Cady, William H.
Age: 24, credited to Bennington, VTVITALS
Birth: 06/06/1836, New YorkADDITIONAL INFORMATION
Alias?: None notedDESCENDANTS
Village Cemetery, Bennington, VT
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and other veterans who may be buried there.
Died- Feb. 24th at the Stark House in Bennington, of which he had for many years been the proprietor, Lieut. Wm. H. Cady, in the 43d year of his age.
"Col. Wm. H. Cady, for a long time a sufferer from chronic Bright's disease, died very suddenly after an illness of a few days of acute inflammation of the liver, a frequent complication of the above disease."
This statement from the attendant physician explained better than we can the cause of the sudden death of Col. Cady, with the announcement of which the town was startled on Monday morning last. But few knew that he was ill, and none except those immediately about him that he was seriously so, and even they were not prepared for the sudden and fatal termination of his illness. The death of one so well known in this community, and by his army record so well known to Vermont soldiers throughout the State, requires more than a passing notice. When the news of the breaking out of the rebellion reached Bennington, and the necessity for stout resistance by force of arms became apparent, none sprang with a livelier alacrity to the defence of his country than the subject of this brief sketch. At the formation in Bennington of A Company of the 2d Vt. Volunteers, the officers of which were elected by the members of the company, there was naturally a desire for the positions of commissioned officers. Cady was elected the 2d Lieutenant, but no military title or honor, no pay nor bounty were needed to secure his services in his country's cause. Had the choice fell on another and he been left in the ranks, he would have gallantly shouldered his musket and trudged along to do a soldiers' duty in whatever place he was assigned. It was pure patriotism that sent this man to the field. In point of fact he was defeated for 2d Lieutenant at first, and Frank E. Smith elected, but Lieut. Smith, equally patriotic, after a few days of service, finding himself unequal to his new duties, and knowing the strong desire of the citizens of Bennington to have this, its first company, well officered, resigned, went into the ranks, and Cady was elected in his place. Smith was killed at Fredericksburg.
Col. Cady's commission as 2d Lieutenant was dated May 16th 1861; he was mustered into the service of the United States on the 20th of June, and with the regiment left at once for Washington. His first real service was at the battle of Bull Run, and with that battle he began a service, the length and extent of which it is the privilege of but few soldiers to boast of. It is believed by his comrades - at this early and hasty writing we cannot speak from the record - that he participated in every battle of the war in which his regiment was engaged up to the time of the expiration of his term of service in June, 1864. Certain it was that he had but one leave of absence in that time; he was never sick and never detailed on any service other than active service in the field and in front of the enemy. It is remembered that he was in all the celebrated engagements in which the regiment took part, and if he escaped any fighting at all, it was so trivial a nature as to be forgotten. Nor in all his fighting was he ever so wounded as to take him except briefly from his command. At one of the fierce fights in the Wilderness he received a wound in the left hand which compelled retirement from the field long enough to have it dressed.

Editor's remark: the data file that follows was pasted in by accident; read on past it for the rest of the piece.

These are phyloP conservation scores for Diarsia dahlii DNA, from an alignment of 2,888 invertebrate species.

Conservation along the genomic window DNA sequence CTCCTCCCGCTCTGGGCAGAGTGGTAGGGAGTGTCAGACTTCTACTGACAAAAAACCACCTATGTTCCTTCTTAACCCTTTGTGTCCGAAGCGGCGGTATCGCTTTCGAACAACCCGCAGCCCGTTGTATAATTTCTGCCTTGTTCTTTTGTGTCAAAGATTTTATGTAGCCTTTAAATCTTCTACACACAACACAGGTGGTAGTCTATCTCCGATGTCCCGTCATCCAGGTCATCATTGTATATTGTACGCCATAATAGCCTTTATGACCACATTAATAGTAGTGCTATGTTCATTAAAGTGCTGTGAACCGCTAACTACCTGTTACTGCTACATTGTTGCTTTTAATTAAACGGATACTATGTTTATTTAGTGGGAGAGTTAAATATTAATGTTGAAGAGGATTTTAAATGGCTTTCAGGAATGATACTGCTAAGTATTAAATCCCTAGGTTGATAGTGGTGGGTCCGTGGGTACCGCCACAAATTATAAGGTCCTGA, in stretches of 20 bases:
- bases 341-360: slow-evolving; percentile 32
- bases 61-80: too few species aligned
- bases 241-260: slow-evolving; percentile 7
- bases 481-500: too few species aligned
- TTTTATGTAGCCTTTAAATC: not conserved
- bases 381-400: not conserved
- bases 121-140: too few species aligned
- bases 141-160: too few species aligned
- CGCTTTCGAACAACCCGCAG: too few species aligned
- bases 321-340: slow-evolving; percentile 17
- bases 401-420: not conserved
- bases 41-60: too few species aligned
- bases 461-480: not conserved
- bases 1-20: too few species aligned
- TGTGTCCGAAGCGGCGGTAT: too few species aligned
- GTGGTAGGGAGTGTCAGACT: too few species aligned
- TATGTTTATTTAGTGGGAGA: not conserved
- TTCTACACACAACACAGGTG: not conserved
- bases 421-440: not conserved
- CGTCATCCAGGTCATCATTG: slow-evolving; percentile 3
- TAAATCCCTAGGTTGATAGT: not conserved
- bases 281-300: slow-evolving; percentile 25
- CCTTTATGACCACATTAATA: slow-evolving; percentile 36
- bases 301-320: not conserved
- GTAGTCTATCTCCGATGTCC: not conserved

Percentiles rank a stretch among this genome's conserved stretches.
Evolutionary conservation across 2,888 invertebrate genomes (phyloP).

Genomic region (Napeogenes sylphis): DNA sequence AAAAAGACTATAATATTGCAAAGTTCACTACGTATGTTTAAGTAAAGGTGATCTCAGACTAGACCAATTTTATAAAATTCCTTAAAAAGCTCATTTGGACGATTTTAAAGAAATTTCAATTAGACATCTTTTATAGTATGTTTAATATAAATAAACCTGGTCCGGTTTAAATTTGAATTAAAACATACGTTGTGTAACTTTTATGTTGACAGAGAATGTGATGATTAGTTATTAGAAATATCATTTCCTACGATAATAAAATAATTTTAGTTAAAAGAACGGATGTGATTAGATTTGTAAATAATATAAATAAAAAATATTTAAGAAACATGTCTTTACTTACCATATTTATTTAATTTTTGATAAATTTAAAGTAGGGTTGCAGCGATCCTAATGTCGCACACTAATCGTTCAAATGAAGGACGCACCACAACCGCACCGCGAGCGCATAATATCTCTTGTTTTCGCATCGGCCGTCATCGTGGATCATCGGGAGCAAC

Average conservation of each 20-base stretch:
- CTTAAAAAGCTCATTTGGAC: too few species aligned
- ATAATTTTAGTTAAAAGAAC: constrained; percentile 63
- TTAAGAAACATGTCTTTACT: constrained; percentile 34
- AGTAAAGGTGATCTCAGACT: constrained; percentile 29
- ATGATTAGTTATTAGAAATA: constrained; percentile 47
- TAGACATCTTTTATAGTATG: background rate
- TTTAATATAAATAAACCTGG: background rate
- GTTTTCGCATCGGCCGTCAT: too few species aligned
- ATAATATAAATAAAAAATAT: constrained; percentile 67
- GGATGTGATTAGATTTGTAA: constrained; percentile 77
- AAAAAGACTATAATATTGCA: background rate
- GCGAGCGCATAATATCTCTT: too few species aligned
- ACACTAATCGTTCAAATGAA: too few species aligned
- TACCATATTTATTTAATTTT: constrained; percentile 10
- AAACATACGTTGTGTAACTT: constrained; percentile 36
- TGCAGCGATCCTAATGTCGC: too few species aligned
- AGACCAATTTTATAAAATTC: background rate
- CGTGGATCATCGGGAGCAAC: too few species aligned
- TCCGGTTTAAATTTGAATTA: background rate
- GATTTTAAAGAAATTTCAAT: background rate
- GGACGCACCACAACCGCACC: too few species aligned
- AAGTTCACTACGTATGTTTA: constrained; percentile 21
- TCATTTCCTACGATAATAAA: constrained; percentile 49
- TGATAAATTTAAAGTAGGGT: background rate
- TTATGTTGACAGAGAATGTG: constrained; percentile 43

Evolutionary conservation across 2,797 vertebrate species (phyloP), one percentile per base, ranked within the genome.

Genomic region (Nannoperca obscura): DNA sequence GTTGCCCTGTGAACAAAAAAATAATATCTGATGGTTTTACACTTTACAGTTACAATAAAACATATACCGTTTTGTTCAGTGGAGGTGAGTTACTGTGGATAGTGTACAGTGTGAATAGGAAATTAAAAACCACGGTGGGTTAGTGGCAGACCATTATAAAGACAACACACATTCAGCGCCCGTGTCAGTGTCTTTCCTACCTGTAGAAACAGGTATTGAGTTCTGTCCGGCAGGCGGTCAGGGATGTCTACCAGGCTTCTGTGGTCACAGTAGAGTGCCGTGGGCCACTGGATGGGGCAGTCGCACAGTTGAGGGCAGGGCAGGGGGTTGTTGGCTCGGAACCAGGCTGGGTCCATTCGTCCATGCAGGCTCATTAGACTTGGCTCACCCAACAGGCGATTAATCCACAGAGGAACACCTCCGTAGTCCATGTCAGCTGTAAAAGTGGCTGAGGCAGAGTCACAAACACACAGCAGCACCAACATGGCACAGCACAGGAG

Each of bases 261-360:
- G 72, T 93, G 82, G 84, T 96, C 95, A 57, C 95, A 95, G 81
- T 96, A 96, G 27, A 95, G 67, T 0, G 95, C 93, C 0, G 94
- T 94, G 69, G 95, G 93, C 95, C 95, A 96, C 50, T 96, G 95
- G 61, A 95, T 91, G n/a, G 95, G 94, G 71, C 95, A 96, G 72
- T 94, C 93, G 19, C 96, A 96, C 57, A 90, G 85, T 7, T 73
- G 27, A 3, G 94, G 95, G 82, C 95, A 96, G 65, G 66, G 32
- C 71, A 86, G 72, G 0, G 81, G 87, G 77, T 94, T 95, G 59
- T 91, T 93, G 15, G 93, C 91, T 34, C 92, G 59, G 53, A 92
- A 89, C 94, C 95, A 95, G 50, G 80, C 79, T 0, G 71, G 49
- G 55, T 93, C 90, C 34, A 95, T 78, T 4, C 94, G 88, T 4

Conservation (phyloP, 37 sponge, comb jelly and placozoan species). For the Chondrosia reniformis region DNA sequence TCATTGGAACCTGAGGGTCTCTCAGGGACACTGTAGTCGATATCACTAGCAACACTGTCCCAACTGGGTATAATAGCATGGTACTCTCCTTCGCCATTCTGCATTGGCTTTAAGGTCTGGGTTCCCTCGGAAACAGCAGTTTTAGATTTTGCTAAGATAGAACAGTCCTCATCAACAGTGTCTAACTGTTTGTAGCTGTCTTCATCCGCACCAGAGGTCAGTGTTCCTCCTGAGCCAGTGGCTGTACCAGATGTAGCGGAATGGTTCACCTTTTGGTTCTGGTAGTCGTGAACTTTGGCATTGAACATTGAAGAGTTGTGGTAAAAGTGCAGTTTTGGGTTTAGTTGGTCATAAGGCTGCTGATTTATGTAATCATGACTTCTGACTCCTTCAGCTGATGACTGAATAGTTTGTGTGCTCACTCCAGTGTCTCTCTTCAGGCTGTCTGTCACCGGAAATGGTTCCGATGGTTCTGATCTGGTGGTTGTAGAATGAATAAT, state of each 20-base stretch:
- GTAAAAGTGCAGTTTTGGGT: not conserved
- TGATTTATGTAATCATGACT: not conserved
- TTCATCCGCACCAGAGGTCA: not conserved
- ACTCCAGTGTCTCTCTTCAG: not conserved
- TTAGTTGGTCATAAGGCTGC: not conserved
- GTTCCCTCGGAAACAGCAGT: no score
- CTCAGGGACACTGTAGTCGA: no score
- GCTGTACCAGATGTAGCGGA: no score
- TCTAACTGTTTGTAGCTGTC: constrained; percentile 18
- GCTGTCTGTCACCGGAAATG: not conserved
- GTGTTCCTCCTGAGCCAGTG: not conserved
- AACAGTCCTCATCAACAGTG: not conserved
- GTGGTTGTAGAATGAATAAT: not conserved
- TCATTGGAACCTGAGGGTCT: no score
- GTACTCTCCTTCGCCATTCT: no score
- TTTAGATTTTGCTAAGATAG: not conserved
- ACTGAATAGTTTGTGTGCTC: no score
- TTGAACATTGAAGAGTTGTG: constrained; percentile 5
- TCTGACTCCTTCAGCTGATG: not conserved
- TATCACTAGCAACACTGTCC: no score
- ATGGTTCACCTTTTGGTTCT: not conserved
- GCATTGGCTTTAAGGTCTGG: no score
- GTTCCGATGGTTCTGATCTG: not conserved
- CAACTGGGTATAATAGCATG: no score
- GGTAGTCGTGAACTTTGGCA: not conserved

He was promoted to the 1st lieutenantcy of the company Feb. 15th, 1862, and to its captaincy on the 7th of June following. In this position he remained until his term of service expired. In 1865 on the formation of a new system for the militia of the state, he was made Lieutenant Colonel of the 11th regiment, the Hon. Mason S. Colburn being Colonel. Aside from patriotism Col. Cady was pleased with a military life. Not that he liked fighting; no true soldier likes that, nor that he was fond of the pomp and circumstance of war, least of all was there any "fuss and feathers" about him; but he liked soldierly ways; liked to be commanded and to command; liked an orderly and well conducted parade or rerview. In short he was what is called a "military man, " and this made him sought for often in conducting, as marshall, on decoration day and other processions. These duties he performed well.
Col. Cady was what is known as a popular man. Everybody liked him, though he had positive opinions about men and things, he had his way of letting those opinions e known. He never courted popularity, never went out of his way for the sole purpose of gaining favor of others. He was popular too as a landlord; such a man would naturally be, and he understood his business well. He has passed away in the very prime of life, when ordinarily men are just making themselves felt in business and in the community where they dwell. He leaves behind him a wife and two children, the sadness of whose lot is deeply felt by a wide circle of relatives and friends.
The obsequies were held this morning from his late residence under the auspices of the Grand Army of the Republic , the Park Guard acting as escort. The services at the house were conducted by the Chaplain of the Custer post, the Rev. G. G. Jones, and the body was interred as according to the beautiful and impressive ceremonial of the G.A.R., and with full military honors. The Evergreen Wreath, the Rose and the Laurel were never more fittingly set forth to adorn the last resting place of a comrade, than on this occasion; and the gratitude for the service which a gallant soldier has rendered his country was fully attested by the large funeral cortege.
Contributed by Tom Boudreau.